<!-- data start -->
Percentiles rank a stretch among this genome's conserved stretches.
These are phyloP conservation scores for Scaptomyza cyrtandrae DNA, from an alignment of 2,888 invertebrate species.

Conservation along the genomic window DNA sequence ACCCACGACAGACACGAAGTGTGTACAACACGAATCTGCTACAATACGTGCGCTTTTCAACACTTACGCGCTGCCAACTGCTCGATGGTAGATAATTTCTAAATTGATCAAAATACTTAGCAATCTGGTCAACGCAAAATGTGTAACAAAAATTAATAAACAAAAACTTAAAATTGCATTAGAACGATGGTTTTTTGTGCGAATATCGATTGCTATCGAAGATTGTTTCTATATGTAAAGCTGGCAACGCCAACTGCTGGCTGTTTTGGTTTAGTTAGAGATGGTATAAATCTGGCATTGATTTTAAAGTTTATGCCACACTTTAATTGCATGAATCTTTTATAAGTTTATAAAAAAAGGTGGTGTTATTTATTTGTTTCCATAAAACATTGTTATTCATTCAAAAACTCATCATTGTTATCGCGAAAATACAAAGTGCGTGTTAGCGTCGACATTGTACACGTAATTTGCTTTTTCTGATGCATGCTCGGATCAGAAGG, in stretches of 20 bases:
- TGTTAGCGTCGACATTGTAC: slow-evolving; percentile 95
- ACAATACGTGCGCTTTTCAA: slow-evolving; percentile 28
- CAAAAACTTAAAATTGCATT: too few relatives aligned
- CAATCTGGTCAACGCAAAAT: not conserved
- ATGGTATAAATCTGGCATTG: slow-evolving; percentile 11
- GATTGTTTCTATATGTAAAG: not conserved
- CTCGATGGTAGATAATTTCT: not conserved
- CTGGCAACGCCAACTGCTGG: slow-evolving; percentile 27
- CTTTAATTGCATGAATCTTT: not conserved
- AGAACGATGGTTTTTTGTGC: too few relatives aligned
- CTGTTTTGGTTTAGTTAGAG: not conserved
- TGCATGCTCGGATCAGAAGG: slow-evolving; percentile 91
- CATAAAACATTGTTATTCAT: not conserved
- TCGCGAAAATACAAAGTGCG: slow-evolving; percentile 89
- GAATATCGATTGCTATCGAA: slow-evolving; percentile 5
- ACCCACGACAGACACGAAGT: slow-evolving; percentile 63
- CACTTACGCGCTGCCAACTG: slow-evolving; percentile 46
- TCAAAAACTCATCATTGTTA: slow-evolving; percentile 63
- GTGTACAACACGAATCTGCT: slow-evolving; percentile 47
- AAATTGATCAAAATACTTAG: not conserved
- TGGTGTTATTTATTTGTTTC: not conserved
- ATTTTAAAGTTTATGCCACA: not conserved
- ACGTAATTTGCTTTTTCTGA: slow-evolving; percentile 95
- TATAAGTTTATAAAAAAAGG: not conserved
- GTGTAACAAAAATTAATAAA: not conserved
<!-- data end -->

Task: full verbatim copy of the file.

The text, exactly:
Percentiles rank a stretch among this genome's conserved stretches.
These are phyloP conservation scores for Scaptomyza cyrtandrae DNA, from an alignment of 2,888 invertebrate species.

Conservation along the genomic window DNA sequence ACCCACGACAGACACGAAGTGTGTACAACACGAATCTGCTACAATACGTGCGCTTTTCAACACTTACGCGCTGCCAACTGCTCGATGGTAGATAATTTCTAAATTGATCAAAATACTTAGCAATCTGGTCAACGCAAAATGTGTAACAAAAATTAATAAACAAAAACTTAAAATTGCATTAGAACGATGGTTTTTTGTGCGAATATCGATTGCTATCGAAGATTGTTTCTATATGTAAAGCTGGCAACGCCAACTGCTGGCTGTTTTGGTTTAGTTAGAGATGGTATAAATCTGGCATTGATTTTAAAGTTTATGCCACACTTTAATTGCATGAATCTTTTATAAGTTTATAAAAAAAGGTGGTGTTATTTATTTGTTTCCATAAAACATTGTTATTCATTCAAAAACTCATCATTGTTATCGCGAAAATACAAAGTGCGTGTTAGCGTCGACATTGTACACGTAATTTGCTTTTTCTGATGCATGCTCGGATCAGAAGG, in stretches of 20 bases:
- TGTTAGCGTCGACATTGTAC: slow-evolving; percentile 95
- ACAATACGTGCGCTTTTCAA: slow-evolving; percentile 28
- CAAAAACTTAAAATTGCATT: too few relatives aligned
- CAATCTGGTCAACGCAAAAT: not conserved
- ATGGTATAAATCTGGCATTG: slow-evolving; percentile 11
- GATTGTTTCTATATGTAAAG: not conserved
- CTCGATGGTAGATAATTTCT: not conserved
- CTGGCAACGCCAACTGCTGG: slow-evolving; percentile 27
- CTTTAATTGCATGAATCTTT: not conserved
- AGAACGATGGTTTTTTGTGC: too few relatives aligned
- CTGTTTTGGTTTAGTTAGAG: not conserved
- TGCATGCTCGGATCAGAAGG: slow-evolving; percentile 91
- CATAAAACATTGTTATTCAT: not conserved
- TCGCGAAAATACAAAGTGCG: slow-evolving; percentile 89
- GAATATCGATTGCTATCGAA: slow-evolving; percentile 5
- ACCCACGACAGACACGAAGT: slow-evolving; percentile 63
- CACTTACGCGCTGCCAACTG: slow-evolving; percentile 46
- TCAAAAACTCATCATTGTTA: slow-evolving; percentile 63
- GTGTACAACACGAATCTGCT: slow-evolving; percentile 47
- AAATTGATCAAAATACTTAG: not conserved
- TGGTGTTATTTATTTGTTTC: not conserved
- ATTTTAAAGTTTATGCCACA: not conserved
- ACGTAATTTGCTTTTTCTGA: slow-evolving; percentile 95
- TATAAGTTTATAAAAAAAGG: not conserved
- GTGTAACAAAAATTAATAAA: not conserved